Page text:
Arts District

The Big Baltimore Playlist: April 2020

With concerts canceled due to coronavirus, here are 10 local songs to download now.

By Lydia Woolever | April 28, 2020, 1:18 pm

Arts District

The Big Baltimore Playlist: April 2020

With concerts canceled due to coronavirus, here are 10 local songs to download now.

By Lydia Woolever | April 28, 2020, 1:18 pm

Each month, we’re amazed by the musical talent of this city’s artistic community, but never has it been more apparent than in the age of coronavirus, acting as both a salve and a source of hope. Even from quarantine, artists are continuing to hone their craft, and their fans can still show their support by purchasing music and and merch. In this month’s The Big Baltimore Playlist, we showcase 10 local songs to listen to right now, ranging from pandemic jingles to iconic cover songs and uplifting original hip hop. Check back each month for new top songs of the moment, and follow our Spotify playlist for a soundtrack to the city.


No To Corona” by Butch Dawson

Leave it to Butch Dawson to drop the city’s first coronavirus anthem. Over a murky, moody beat, the punk-infused rapper and tongue-in-cheek wordsmith turns a hand-washing jingle into hard-knocking hip-hop. Along the way, he covers all the bases: personal hygiene, social distancing, disinfectant products, protective equipment, and more. It's a touch of levity—and legitimate advice—in the strange times of COVID.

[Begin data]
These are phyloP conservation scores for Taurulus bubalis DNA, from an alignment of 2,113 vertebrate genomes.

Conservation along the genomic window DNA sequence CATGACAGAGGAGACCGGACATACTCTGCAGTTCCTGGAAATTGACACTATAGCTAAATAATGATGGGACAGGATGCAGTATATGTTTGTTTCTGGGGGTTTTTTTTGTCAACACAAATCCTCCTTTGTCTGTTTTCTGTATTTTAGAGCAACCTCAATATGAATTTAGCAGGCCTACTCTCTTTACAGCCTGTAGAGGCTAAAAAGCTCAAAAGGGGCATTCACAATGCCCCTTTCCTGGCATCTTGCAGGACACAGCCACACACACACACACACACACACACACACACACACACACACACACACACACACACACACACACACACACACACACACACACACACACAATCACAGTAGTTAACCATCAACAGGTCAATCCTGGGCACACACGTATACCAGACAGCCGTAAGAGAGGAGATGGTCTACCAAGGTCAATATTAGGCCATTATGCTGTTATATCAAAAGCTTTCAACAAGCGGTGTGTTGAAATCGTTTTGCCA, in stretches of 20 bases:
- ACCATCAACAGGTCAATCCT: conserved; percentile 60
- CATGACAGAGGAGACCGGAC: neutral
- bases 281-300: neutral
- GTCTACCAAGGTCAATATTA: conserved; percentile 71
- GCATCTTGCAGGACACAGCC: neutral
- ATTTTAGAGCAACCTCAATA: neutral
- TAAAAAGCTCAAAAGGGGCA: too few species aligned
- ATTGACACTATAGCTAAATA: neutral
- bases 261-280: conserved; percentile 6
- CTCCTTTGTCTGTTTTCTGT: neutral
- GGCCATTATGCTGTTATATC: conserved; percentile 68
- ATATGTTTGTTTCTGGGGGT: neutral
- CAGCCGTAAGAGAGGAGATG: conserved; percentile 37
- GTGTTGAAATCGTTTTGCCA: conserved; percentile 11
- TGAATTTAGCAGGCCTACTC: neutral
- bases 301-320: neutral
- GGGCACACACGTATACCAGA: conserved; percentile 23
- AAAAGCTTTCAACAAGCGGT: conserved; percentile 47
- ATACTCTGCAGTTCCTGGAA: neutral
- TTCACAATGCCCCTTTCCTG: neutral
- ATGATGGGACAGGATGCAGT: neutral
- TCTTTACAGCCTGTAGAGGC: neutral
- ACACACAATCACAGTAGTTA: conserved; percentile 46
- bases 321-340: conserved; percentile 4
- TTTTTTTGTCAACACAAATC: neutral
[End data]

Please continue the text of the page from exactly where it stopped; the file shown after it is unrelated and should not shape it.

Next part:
Haven” by :3ION*

Few musicians know how to pull our heartstrings quite like Elon Battle, or :3ION, whose electronic R&B melodies continually evolve the modern love song. On this ethereal new single, the singer-songwriter’s falsetto vocals float light as a feather, lilting over a twinkling melody that glitches in and out like the state between sleep and wake. The repeated decrescendo lyrics reassure romantic loyalty, even or especially through hardship, which could likely be related to by many a listener these days.

Now I Live in Truth” by Greg Hatem*

Local musician and Natural Velvet drummer Greg Hatem has released a new solo album, Springlight, that loosely recollects a psychedelic journey, with this final song marking the trip's end. Swirling in effusive synth and technicolor soundscapes, it's a futuristic pop melody, shedding the deep, dystopian tones of the record's previous tracks, arriving with spring-like newness at a place of buoyant clarity. It seems to remind us: there's always light at the end of the tunnel.

Quarantined Sax” by QueenEarth*

One of the cures for coronavirus anxiety? We don't have a medical degree, but we think it's safe to say: Jazz. And thanks to acoustic singer-songwriter QueenEarth, we now have a whole album of instrumental, jazz-influenced tracks from her new Queer Core: Songs for Isolation. We found this fifth track particularly soothing, fueled by serpentine saxophone and sprightly keys, allowing us to finally unwind in its instrumental interplay. Be sure to check out “Piano Lesson” while you're at it, too.

Back the Hale Up” by Landis Expandis*